The fourth volume of Forbidden Scrollery takes us back into the world of Touhou – Gensokyo, naturally – as Kosuzu Motoori continues to run her little book rental shop Suzunaan. Being in Gensokyo naturally means that there are going to be a few incidents here and there.
This volume of Forbidden Scrollery contains chapters twenty-two through to twenty-nine.
The poster child for book rental shop Suzunaan, Kosuzu today is brimming with curiosity for all things demonic… In other words, it’s a day just like any other! From a string of dine-and-dash incidents and unfailingly accurate fortune-telling to the mysteries of Kokkuri-san and a hidden print-on-demand scheme, life in Gensokyo is never boring when Kosuzu is involved!
Kosuzu serves as the main character of Forbidden Scrollery, but she has a few notable characters watching over her. Of course, Reimu Hakurei is ready to exterminate any youkai should things get too bad, and Marisa Kirisame tends to be with her quite often, too.
Akyu Hieda is another character who watches over Kosuzu. Akyu’s role is to record Gensokyo’s history, and Kosuzu just happens to be part of that – or maybe digs up parts of that. On the subject of Akyu, having her name as ‘Akyu Hiedano’ still just feels wrong – the ‘no’ part does not need to be there. In fact, Akyu refers to her family as the ‘Hieda’ family in this volume. She is mostly referred to as Akyu, though, so it’s not like it is a huge problem.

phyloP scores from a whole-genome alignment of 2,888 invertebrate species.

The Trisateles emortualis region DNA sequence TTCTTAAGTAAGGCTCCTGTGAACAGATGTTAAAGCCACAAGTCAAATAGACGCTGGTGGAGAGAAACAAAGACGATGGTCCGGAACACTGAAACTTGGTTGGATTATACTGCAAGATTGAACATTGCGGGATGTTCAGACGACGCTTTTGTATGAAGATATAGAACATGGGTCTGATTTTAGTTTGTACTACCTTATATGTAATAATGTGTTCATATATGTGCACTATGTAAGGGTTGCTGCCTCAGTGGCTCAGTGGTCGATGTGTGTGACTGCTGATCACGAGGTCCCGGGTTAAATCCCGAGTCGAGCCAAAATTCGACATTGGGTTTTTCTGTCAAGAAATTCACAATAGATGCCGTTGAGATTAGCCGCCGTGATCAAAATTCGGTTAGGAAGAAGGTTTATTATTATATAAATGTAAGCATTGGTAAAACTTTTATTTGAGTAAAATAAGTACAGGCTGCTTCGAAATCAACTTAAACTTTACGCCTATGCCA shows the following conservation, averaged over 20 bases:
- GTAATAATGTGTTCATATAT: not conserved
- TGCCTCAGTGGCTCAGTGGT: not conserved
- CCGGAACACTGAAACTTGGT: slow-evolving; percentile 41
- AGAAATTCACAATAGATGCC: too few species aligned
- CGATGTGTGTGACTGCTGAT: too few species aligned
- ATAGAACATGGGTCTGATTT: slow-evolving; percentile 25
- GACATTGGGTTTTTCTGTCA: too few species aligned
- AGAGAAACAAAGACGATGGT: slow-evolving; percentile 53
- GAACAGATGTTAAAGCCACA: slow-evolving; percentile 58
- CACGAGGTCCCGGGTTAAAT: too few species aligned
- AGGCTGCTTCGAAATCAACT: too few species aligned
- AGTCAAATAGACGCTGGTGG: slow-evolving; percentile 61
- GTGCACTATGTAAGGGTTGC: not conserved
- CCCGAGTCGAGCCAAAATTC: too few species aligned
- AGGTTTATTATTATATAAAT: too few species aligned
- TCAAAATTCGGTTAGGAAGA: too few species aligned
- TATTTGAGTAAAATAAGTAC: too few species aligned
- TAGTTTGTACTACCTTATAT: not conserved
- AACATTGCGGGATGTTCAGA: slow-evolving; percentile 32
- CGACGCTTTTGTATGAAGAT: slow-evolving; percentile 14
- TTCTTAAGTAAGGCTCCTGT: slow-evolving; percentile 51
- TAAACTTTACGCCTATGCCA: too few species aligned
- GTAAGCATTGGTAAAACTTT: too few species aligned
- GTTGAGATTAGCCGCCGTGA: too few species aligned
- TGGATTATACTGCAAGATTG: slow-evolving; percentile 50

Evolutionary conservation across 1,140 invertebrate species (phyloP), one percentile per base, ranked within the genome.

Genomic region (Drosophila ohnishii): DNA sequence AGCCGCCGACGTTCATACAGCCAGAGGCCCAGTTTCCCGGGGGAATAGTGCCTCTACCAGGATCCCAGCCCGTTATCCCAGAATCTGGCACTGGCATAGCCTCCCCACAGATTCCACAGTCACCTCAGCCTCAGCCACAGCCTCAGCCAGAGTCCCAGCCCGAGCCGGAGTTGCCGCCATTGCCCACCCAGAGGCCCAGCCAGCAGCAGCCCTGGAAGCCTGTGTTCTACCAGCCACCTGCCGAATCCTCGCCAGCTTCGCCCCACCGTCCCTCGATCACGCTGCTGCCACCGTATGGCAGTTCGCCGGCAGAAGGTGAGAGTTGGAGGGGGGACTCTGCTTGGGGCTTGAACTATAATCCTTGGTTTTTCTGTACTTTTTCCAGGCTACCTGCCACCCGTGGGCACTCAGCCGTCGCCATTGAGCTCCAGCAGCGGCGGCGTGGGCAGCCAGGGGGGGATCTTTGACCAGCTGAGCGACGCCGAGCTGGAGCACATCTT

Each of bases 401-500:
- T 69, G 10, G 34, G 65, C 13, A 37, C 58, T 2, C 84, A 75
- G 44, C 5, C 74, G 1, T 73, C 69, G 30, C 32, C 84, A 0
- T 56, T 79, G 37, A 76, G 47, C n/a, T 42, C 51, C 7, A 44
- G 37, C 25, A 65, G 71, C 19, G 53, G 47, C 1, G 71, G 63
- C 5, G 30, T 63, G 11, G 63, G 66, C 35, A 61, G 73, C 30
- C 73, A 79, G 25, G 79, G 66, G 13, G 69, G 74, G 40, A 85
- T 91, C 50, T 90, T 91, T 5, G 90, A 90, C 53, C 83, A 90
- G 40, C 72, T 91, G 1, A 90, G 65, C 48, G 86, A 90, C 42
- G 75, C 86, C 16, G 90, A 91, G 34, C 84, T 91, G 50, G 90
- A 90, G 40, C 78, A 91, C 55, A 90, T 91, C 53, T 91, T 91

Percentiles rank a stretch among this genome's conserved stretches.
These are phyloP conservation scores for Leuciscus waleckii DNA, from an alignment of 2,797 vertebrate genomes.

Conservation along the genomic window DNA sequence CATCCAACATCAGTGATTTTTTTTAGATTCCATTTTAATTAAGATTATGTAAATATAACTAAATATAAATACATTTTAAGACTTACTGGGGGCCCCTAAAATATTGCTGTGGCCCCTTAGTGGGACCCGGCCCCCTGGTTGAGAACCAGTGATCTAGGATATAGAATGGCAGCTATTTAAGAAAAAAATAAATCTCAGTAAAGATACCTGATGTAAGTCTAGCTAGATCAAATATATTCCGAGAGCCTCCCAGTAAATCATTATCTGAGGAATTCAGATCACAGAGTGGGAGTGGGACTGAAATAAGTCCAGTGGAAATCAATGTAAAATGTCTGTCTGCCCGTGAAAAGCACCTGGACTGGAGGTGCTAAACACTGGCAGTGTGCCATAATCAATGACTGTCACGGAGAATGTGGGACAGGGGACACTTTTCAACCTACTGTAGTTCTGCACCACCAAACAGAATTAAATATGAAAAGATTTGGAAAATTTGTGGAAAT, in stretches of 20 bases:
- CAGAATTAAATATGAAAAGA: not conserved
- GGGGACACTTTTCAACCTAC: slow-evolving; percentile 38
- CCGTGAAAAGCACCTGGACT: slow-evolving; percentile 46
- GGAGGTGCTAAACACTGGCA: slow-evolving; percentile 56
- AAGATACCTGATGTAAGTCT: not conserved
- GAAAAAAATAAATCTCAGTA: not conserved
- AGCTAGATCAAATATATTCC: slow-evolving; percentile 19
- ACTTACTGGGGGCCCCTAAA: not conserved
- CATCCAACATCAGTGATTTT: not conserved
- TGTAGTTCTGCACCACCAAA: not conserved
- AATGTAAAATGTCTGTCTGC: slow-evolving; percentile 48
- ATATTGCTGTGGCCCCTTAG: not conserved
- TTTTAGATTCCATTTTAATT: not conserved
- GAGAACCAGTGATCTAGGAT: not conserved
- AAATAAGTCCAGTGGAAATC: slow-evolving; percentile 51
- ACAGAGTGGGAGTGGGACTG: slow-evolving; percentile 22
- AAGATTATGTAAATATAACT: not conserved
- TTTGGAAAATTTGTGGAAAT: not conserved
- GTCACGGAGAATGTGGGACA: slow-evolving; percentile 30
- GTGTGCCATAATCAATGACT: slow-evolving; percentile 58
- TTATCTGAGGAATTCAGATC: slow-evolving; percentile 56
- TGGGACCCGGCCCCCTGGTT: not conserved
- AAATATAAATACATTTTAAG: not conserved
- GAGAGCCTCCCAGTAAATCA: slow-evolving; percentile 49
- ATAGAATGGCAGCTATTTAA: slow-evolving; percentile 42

Finally, Mamizou Futatsuiwa also seems to be quite interested in Kosuzu, as well as providing her a fair few new books to rent out
Reimu, Akyu and Mamizou all feel like they have more to do than in previous volumes, since there are a few small incidents that need tidying up.
A couple of other notable characters that show up are Sanae Kochiya and Rinnosuke Morichika. Their contributions to their respective chapters are fairly entertaining.
Forbidden Scrollery continues to tell the every day tales that happen in Gensokyo – tales that tend to be fantastical due to the nature of Gensokyo. It’s a fun read, though only for fans of Touhou. Those who are unfamiliar with the franchise will find plenty to be scratching their heads about.
Then again, if you’ve invested in four volumes of Forbidden Scrollery, you probably are quite well-versed in Touhou‘s lore.
So overall, an enjoyable read with some neat funny moments to keep things interesting. The heavy use of Japanese folklore is also something that I can appreciate quite a bit, too.